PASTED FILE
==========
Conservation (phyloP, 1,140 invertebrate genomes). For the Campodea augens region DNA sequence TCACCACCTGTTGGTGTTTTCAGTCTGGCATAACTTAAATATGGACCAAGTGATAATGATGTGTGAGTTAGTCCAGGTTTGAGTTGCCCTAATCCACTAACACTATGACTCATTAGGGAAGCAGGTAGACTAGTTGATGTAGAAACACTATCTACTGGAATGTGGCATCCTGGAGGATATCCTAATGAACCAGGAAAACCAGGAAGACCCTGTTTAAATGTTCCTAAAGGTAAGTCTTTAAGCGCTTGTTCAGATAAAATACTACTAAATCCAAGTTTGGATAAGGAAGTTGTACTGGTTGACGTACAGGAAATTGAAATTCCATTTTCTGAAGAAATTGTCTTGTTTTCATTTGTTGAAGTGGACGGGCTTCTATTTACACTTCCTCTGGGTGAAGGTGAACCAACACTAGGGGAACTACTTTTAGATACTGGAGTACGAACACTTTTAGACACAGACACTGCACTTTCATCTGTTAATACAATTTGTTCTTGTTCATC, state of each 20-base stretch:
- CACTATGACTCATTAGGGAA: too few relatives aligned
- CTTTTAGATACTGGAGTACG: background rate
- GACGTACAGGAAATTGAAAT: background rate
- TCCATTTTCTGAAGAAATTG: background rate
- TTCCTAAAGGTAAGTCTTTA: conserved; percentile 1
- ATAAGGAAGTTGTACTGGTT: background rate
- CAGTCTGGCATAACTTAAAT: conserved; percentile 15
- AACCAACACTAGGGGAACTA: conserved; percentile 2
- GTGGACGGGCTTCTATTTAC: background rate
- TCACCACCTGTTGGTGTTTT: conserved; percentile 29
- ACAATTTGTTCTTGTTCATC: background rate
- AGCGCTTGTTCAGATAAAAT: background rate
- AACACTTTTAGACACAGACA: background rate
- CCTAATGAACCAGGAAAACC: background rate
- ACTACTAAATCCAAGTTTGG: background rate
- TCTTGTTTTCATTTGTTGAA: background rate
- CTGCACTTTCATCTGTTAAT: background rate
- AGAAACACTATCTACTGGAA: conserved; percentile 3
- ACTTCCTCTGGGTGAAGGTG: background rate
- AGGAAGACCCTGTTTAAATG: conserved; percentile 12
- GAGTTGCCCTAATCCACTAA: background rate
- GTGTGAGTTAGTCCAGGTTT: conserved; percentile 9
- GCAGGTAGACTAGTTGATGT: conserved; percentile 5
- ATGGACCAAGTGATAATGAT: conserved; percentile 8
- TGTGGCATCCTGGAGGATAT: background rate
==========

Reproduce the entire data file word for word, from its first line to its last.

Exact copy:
Conservation (phyloP, 1,140 invertebrate genomes). For the Campodea augens region DNA sequence TCACCACCTGTTGGTGTTTTCAGTCTGGCATAACTTAAATATGGACCAAGTGATAATGATGTGTGAGTTAGTCCAGGTTTGAGTTGCCCTAATCCACTAACACTATGACTCATTAGGGAAGCAGGTAGACTAGTTGATGTAGAAACACTATCTACTGGAATGTGGCATCCTGGAGGATATCCTAATGAACCAGGAAAACCAGGAAGACCCTGTTTAAATGTTCCTAAAGGTAAGTCTTTAAGCGCTTGTTCAGATAAAATACTACTAAATCCAAGTTTGGATAAGGAAGTTGTACTGGTTGACGTACAGGAAATTGAAATTCCATTTTCTGAAGAAATTGTCTTGTTTTCATTTGTTGAAGTGGACGGGCTTCTATTTACACTTCCTCTGGGTGAAGGTGAACCAACACTAGGGGAACTACTTTTAGATACTGGAGTACGAACACTTTTAGACACAGACACTGCACTTTCATCTGTTAATACAATTTGTTCTTGTTCATC, state of each 20-base stretch:
- CACTATGACTCATTAGGGAA: too few relatives aligned
- CTTTTAGATACTGGAGTACG: background rate
- GACGTACAGGAAATTGAAAT: background rate
- TCCATTTTCTGAAGAAATTG: background rate
- TTCCTAAAGGTAAGTCTTTA: conserved; percentile 1
- ATAAGGAAGTTGTACTGGTT: background rate
- CAGTCTGGCATAACTTAAAT: conserved; percentile 15
- AACCAACACTAGGGGAACTA: conserved; percentile 2
- GTGGACGGGCTTCTATTTAC: background rate
- TCACCACCTGTTGGTGTTTT: conserved; percentile 29
- ACAATTTGTTCTTGTTCATC: background rate
- AGCGCTTGTTCAGATAAAAT: background rate
- AACACTTTTAGACACAGACA: background rate
- CCTAATGAACCAGGAAAACC: background rate
- ACTACTAAATCCAAGTTTGG: background rate
- TCTTGTTTTCATTTGTTGAA: background rate
- CTGCACTTTCATCTGTTAAT: background rate
- AGAAACACTATCTACTGGAA: conserved; percentile 3
- ACTTCCTCTGGGTGAAGGTG: background rate
- AGGAAGACCCTGTTTAAATG: conserved; percentile 12
- GAGTTGCCCTAATCCACTAA: background rate
- GTGTGAGTTAGTCCAGGTTT: conserved; percentile 9
- GCAGGTAGACTAGTTGATGT: conserved; percentile 5
- ATGGACCAAGTGATAATGAT: conserved; percentile 8
- TGTGGCATCCTGGAGGATAT: background rate